Tales from Elsewhere

Today is the launch day of Tales from Elsewhere, a collection of short stories which includes Hanuman, one of mine. Naturally I am excited that one of my stories has finally made it into print, especially as it’s probably the best one I have written to date. Beyond that, though, the anthology has a special place in my heart because it was conceived as the result of a wonderful weekend in the idyllic British countryside with a number of writerly friends. Prior to that weekend most of us had been only online acquaintances, but the stories we shared and the fun we had (trampolining and ghost stories, anyone?) ensured we would forever after share a special bond. Some of us are published, some of us not, but all have been part of a Facebook group for quite some years now, following each other’s progress and offering words of consolation and encouragement. It feels somehow fitting that the existence of our group has now taken a physical form, even if it only represents a handful of the fabulously talented folk who comprise the group as a whole. So anyway, that’s it really. A little yay to coax my writerly ambitions out of hiding and prod them back onto the path to success. If anyone is interested in buying a copy they can do so here. We also have a Facebook page and blog!


The Dilemma of the Half-Enjoyed Book

My Kindle is telling me I’m 79% through reading my latest book, May We Be Forgiven, by A.M.Holmes. In truth, it feels like I’ve been reading it for months rather than the couple of weeks it has actually been. Why have I persevered if I’m not devouring in the way I know I would be if I really enjoyed it? For the following five reasons:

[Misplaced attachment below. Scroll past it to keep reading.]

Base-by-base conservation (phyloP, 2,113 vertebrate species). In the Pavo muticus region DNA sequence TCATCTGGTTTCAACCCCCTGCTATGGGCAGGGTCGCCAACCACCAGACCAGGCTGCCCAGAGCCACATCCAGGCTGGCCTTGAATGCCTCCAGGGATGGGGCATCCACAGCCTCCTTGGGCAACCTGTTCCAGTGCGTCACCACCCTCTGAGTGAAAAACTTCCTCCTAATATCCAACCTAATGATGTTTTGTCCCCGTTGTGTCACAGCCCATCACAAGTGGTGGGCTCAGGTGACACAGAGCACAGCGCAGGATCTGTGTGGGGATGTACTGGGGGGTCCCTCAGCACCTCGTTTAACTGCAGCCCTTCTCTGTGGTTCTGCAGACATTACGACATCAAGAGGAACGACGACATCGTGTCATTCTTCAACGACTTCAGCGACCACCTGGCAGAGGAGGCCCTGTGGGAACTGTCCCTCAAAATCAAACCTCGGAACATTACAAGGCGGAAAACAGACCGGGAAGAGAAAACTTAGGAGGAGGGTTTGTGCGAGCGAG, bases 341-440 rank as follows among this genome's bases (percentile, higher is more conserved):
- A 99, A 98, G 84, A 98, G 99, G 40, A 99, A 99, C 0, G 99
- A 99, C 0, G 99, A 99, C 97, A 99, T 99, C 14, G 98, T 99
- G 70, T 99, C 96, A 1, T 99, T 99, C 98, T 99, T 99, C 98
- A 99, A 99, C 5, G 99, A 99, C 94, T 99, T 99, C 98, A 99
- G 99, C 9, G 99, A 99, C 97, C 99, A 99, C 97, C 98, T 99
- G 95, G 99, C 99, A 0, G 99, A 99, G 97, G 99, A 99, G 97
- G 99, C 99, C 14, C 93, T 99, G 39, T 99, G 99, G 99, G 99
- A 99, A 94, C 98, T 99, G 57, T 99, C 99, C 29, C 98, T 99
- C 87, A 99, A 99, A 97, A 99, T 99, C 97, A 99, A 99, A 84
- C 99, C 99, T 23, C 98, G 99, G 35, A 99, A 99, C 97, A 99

1. Guilt – Nobody likes a quitter, least of all me, so how can I abandon a book just because it doesn’t quite so perfectly suit my tastes as the one that came before it (and, er, the one before that)? It’s not fair on the book! Or the writer! Right?
2. Worry – That perhaps this book is more intelligent than my feeble mind is able to cope with (it did, after all, win a women’s fiction prize in 2013, so it must be good, right?). It is, therefore, imperative that I press on and broaden my mind! I cannot be defeated by a piece of literature that will, forever more, mock me from the dark recesses of my mind…
3. Hope – What if this story has so much more to give? If I give up now I might miss out on the best bit! A cunning twist, perhaps? (I do love a cunning twist).
4. Indifference – If I hated this book, as in really hated it for some such reason as I found the subject matter offensive, or a main character unbearable, it would be far easier to give up on it. But whilst I can’t say the story or any of the characters particularly move me, nor do they disgust or appall me. I don’t hate reading this book, I just don’t particularly look forward to it either.
5. Loyalty – I did devour her 2006 book, This Book Will Save Your Life, and so I fairly reasoned I’d enjoy this one too. At what stage do I accept she might just be a one-hit wonder where my reading taste’s concerned?

In short, it’s a dilemma of the first order. May you be forgiven, A.M.Holmes? At this stage I’m afraid the jury’s still out.